- Patricia Lim charts 8,500 graves, weaves stories in 624-page book
- She pored through now-defunct newspapers, accounts, old records, histories
- Out of it emerges a social history of Hong Kong and the cemetery
- Doctors were prominent, fever was high; brothels, bars very popular
Amid exotic trees in a garden setting rest Hong Kong's extraordinary and ordinary, those who died heroically in wars, ignominiously in drunken brawls, or suicide; victims of accidents, pestilence, and pirates; barkeepers, prostitutes, children, and luminaries whose names are today borne on street signs.
It's a far cry from the highway overpass outside the gates.
Charting the 8,500 or so names and weaving their stories together into a 624-page book, "Forgotten Souls: A Social History of the Hong Kong Cemetery," is Patricia Lim, who spent about a decade on the project.
The cemetery had only a record of graves -- which date from 1841 to 2007 -- identifying them by section but not with precise locations, while the earliest graves had no information, Lim said.
A "fanatical friend" from the UK spurred her on to the cemetery project after Lim had dedicated a chapter of her last book, "Discovering Hong Kong's Cultural Heritage: Hong Kong and Kowloon" to the Happy Valley cemeteries. The friend was none other than Susan Farrington who has recorded graves in the Himalayan foothills of Pakistan. She came to Hong Kong to help. When she left, Lim couldn't stop.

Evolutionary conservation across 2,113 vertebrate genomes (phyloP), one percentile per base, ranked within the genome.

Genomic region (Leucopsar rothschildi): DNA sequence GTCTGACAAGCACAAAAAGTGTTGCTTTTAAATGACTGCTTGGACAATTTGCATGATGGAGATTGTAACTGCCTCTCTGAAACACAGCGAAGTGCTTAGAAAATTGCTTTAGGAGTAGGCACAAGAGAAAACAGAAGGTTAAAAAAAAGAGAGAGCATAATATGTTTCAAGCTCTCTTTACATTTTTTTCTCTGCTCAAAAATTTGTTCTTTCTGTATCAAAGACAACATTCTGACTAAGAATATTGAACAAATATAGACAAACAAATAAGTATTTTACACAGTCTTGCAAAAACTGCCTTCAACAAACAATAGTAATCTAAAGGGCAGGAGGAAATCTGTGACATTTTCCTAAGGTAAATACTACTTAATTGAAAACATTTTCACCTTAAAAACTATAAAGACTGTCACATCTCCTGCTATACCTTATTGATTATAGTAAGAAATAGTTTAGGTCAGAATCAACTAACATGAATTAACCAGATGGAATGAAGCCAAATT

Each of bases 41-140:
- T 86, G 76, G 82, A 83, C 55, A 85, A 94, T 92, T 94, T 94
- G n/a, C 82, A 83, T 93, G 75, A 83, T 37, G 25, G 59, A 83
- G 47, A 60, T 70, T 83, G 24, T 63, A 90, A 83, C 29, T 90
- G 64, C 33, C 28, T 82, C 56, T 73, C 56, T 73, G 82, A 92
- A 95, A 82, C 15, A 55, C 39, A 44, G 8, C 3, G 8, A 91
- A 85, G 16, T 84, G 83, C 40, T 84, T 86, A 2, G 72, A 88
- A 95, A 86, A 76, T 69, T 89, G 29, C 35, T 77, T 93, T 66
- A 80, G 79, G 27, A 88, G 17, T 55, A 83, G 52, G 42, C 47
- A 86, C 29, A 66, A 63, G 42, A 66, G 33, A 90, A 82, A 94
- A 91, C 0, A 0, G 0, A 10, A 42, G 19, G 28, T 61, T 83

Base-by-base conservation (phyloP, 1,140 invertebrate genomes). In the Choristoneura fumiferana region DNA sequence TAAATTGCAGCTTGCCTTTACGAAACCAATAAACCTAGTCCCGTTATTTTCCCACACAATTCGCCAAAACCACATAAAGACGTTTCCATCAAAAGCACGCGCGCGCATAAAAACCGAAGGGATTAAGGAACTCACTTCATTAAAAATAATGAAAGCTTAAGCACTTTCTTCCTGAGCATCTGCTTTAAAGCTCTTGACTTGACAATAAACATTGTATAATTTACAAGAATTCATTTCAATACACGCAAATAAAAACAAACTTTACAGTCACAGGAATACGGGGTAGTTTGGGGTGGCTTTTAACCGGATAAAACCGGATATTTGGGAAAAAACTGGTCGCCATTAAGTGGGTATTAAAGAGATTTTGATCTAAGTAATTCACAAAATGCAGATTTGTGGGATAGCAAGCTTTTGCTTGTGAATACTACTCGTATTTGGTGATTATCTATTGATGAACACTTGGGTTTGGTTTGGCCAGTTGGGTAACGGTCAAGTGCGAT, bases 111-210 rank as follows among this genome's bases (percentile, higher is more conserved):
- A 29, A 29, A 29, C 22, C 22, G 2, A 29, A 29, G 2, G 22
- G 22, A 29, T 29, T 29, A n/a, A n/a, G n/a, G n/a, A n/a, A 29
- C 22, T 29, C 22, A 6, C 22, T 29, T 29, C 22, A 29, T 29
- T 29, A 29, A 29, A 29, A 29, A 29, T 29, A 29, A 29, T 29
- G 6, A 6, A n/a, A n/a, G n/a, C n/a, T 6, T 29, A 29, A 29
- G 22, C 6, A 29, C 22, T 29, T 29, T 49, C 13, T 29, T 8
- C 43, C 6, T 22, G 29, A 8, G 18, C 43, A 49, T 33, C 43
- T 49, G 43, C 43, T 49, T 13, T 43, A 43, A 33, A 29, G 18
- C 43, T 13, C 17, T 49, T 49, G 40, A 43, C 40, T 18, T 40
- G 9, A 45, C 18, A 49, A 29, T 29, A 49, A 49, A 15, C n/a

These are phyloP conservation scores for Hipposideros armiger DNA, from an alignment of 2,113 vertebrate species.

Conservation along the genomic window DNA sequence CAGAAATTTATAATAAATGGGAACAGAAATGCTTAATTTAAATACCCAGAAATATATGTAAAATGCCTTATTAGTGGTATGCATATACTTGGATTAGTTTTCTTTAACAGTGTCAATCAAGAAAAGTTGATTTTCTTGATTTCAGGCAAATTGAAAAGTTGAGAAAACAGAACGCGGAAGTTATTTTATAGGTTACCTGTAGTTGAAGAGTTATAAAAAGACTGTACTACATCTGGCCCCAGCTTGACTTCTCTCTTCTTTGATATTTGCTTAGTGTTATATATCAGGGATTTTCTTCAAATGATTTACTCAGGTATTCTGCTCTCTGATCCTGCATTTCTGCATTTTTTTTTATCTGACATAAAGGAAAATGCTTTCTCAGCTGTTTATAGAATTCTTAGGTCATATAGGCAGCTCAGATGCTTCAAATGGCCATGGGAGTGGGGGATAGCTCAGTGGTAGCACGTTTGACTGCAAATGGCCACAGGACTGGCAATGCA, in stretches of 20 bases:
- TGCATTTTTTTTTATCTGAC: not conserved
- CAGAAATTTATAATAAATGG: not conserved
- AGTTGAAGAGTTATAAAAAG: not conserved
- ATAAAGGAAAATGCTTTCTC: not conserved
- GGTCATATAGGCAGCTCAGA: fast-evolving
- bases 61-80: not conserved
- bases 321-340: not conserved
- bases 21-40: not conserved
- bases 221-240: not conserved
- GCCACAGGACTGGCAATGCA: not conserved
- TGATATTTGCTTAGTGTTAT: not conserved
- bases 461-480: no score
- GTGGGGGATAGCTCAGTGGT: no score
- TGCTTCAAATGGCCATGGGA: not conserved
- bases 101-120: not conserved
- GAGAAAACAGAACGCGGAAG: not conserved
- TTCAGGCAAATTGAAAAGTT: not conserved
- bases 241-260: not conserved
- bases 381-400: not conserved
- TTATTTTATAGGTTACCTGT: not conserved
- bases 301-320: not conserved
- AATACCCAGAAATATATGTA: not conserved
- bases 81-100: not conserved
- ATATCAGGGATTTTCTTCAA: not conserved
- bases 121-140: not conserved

"Since I was in it, I might as well finish," she explained.
With inscriptions as a starting point, Lim and a host of volunteers recorded each grave into a database, assigning it a section, row and number. Then she pored through now-defunct newspapers -- like The China Mail, the Friend of China, the Daily Press -- personal and travel accounts, histories and every book on Hong Kong she could get her hands on.
"It seemed such a waste of opportunity -- and stories -- not to link them," Lim said. "If you just go through the cemetery, plot-by-plot...no one would have taken any interest. It seemed imperative to link, if people were going to get to know them."
Out of it emerged a social history of, if not Hong Kong, then of the cemetery whose names have included the "Protestant Graveyard" and the "Colonial Cemetery." Adjacent to it are separate cemeteries for Catholics, Jews, Parsees, and Muslims, while Hindus were given land for their temple.
The Chinese, on the other hand, "were always at the bottom of the pile" despite being the majority, said Lim. "They weren't trusted, and they weren't accorded respect of other nationalities here." Although some 225 Chinese are buried in the Hong Kong Cemetery, Chinese didn't get their own permanent cemetery -- in Aberdeen, on the south of the island -- until 1915, decades after other groups got theirs.
Hong Kong was "a hard, unhealthy place to live," Lim said. "It was a gamble. You sacrificed health for wealth. But that was maybe why they were so wealth-conscious. It was very important. You knew you were sacrificing, that you'd probably die."